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|by Subhajit Ghosh|
The invention of the mass reproducible microprocessor by Ted Hoff of Intel some twenty years ago paved the way towards a 'network-centric' computing. Relegating mainframe or 'host-centric' computing to the background, it ushered in the era of a distributed 'client-server' approach.
The present generation of RSIC microprocessors scores over mainframes in terms of costs and performances. Collection of RSIC microprocessors assembled together as a parallel computer can even outperform the vector supercomputers.
Clusters of high performance workstations can be realistically used for a variety of applications either to replace mainframes, vector supercomputers and parallel computers or to better manage already installed collection of workstations. True, cluster computers have limitations, yet the substantial benefit that can be derived is attracting many institutions and companies towards exploring this option.
Software to maintain such clusters is still at an embroynic stage of development. However cluster computing is a rapidly maturing technology that is certain to play a dominant role in the network-centric computing future. Use of clusters of workstations to increase the throughput of user application is becoming popular in the US and Europe.
Six current CMS ( Cluster Management Software ) package, two public domain and four commercial, have been identified as being worth serious investigation.
If finances permit, it is wise to choose one of the commercial packages. This will minimize the load of the on-site staff and leave the responsibility on vendor to ensure that their s/w is installed, used and supported properly.
Nearly all the CMS packages are designed to run on UNIX workstations and MPP ( Massively Parallel Processor ) systems. Some of the public domain package support Linux, which runs on PCs. Codeine, a commercial package, supports Linux. JP1 from Hitachi Ltd. is designed to run on Windows NT platforms. No CMS package supports Windows-95.
WWW software and HTTP protocols can be used as part of an integrated CMS package. Most CMS package work completely outside the kernel, and on top of a machine existing operating system. This means its installation does not require modification of the kernel, and so basically the CMS package is installed like any other software on the machine.
Cluster Computing Software and the means of managing and scheduling applications to run on these systems are becoming increasingly commonplace. CMS packages have come about for a number of reasons; including load balancing, utilizing spare CPU cycles, providing fault tolerant systems, managed access to powerful systems and so on. But overall the main reason for their existence is their ability to provide a increased and reliable throughput of user application on the system they manage.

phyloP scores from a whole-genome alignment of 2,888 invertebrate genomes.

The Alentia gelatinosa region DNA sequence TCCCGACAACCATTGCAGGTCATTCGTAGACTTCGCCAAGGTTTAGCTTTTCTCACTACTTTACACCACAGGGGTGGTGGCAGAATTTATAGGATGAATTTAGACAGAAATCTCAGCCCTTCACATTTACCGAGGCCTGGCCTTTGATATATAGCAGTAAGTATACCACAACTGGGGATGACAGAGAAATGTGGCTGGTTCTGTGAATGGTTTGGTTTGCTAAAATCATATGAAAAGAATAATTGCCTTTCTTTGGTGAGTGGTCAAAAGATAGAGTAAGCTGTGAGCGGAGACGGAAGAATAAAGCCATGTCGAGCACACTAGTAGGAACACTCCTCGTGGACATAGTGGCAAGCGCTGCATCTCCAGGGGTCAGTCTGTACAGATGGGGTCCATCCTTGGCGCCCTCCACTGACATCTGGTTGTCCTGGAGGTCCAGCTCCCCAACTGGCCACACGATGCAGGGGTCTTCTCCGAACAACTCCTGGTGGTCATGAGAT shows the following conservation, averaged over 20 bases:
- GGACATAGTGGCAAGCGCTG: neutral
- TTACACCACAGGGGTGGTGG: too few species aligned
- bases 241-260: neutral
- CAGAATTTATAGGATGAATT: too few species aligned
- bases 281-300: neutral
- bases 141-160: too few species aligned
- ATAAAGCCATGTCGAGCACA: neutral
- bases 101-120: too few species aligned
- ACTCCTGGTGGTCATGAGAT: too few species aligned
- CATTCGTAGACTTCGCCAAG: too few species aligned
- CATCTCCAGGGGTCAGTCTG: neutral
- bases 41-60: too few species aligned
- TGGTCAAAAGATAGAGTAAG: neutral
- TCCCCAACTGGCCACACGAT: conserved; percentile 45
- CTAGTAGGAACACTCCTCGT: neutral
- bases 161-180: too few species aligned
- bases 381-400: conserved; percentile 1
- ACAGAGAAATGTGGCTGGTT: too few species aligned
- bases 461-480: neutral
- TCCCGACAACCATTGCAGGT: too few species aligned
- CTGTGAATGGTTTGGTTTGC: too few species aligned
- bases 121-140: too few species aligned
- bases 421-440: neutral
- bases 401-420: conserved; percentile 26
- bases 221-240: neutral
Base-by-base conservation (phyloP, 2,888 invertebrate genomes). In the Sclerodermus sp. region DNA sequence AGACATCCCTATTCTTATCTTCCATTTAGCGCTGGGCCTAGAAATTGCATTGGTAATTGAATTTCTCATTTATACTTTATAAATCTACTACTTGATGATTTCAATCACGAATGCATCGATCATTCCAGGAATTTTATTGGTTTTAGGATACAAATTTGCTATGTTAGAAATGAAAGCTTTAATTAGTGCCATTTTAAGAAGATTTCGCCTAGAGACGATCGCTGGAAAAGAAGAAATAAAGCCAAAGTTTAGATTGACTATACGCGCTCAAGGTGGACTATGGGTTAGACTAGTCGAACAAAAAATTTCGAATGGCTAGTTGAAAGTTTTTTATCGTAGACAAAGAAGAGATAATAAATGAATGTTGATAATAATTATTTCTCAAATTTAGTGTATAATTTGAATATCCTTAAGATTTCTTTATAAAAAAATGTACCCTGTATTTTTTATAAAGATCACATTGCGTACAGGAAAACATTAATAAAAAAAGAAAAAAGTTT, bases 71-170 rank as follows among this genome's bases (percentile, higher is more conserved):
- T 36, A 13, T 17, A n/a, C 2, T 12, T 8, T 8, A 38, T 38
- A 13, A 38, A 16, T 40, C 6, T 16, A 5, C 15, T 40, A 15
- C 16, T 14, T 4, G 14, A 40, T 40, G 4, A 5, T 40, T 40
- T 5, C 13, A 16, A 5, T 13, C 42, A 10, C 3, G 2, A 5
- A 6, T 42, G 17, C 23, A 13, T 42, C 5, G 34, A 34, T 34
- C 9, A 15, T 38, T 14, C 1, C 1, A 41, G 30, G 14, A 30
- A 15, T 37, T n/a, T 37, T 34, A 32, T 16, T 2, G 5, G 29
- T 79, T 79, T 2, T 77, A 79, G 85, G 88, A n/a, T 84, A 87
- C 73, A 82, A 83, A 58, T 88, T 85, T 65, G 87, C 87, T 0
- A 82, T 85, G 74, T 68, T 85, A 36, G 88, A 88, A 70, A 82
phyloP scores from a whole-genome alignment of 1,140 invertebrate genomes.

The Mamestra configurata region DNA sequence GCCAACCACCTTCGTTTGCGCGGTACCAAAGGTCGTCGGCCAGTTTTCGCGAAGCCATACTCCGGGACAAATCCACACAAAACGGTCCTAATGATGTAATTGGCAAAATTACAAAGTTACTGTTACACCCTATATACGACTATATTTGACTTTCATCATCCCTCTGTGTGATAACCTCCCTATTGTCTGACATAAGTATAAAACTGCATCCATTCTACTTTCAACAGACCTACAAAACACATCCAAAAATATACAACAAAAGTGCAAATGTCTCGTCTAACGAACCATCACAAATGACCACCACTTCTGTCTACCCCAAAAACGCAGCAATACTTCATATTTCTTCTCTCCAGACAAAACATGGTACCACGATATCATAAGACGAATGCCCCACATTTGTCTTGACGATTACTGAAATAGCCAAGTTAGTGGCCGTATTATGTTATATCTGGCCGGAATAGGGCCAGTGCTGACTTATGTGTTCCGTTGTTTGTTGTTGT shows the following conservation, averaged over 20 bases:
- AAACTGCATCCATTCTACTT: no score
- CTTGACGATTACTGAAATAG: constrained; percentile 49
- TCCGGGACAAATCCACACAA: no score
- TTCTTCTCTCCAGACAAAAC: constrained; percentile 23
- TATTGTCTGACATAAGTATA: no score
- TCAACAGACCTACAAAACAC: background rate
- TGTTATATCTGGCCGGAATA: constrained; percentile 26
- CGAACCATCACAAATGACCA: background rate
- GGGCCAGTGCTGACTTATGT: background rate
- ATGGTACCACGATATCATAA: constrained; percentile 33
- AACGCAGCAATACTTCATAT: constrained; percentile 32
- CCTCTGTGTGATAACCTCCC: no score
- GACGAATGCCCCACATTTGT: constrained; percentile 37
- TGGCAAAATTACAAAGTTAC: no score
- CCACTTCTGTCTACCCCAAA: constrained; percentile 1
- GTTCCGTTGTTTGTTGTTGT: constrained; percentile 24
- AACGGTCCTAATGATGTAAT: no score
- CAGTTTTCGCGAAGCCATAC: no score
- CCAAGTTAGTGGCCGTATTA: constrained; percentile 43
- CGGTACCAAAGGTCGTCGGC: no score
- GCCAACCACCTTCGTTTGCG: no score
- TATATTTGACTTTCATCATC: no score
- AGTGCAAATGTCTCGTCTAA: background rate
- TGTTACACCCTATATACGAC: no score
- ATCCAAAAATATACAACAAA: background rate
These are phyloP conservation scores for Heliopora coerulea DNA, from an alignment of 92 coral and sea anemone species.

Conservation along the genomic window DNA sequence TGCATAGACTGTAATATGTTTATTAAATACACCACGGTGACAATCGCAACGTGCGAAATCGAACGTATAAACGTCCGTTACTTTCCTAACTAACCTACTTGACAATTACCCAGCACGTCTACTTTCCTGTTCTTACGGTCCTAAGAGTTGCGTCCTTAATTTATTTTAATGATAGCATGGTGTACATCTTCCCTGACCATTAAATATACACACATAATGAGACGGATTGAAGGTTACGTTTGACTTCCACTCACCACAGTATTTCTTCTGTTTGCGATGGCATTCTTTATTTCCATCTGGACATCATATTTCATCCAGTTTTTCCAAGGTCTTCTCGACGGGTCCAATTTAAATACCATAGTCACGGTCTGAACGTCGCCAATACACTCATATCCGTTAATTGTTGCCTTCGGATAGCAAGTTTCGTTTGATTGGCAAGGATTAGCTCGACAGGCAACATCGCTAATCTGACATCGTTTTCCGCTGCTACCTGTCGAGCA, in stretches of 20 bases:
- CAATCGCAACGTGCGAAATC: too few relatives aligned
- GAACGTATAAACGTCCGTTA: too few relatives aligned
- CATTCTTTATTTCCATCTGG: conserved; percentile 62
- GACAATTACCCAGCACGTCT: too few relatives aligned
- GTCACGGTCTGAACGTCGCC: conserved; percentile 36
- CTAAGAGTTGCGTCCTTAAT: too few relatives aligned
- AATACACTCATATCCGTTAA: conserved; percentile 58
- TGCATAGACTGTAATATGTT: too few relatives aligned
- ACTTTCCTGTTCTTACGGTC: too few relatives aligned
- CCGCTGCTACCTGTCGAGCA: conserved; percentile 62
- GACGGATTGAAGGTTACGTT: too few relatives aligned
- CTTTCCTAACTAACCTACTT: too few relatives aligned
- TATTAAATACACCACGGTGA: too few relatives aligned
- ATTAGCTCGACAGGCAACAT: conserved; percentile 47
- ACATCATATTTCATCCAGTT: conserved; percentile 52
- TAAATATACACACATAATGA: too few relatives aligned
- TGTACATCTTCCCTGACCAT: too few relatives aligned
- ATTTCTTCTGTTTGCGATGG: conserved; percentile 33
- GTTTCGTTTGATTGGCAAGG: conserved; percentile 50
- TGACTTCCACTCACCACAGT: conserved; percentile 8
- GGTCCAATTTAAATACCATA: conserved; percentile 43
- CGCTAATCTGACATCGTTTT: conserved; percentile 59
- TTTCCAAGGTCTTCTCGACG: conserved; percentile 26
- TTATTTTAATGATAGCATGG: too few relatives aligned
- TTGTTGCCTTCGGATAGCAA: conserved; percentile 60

Assessing the features and functionality of a CMS package against a set of criteria is heavily based upon that devised by Kaplan and Nelson at NASA.
A job description file which includes the job's name, maximum run time and the desired platform is sent by the client software resident on the user's workstation to a master scheduler whose main task is to evenly balance the load on the resources that it is managing. So, when a new job is submitted it not only has to match the requested resources with those that are available, but also needs to ensure that the resources being used are load balanced.
Another responsibility of the master scheduler is ensuring jobs that will complete successfully. It does this by monitoring jobs until they successfully finish. However if a job fails, due to problem other than an application runtime error, it will reschedule the jobs to run again.
Two useful features of a CMS package are process migration and check pointing, for ensuring load balancing and completion of a job properly.
With the advent of relatively cheap inter-processor communication (Giganet, Gigabyte Ethernet, Myrinet etc.) complete parallel HPC systems (16 - 256 processors) are relatively inexpensive to purchase and maintain. But even so, personnel, environment (power, cooling), software, and system support must still be factored into the costs of a production system. The latter expenses do not follow the commodity component price curves.
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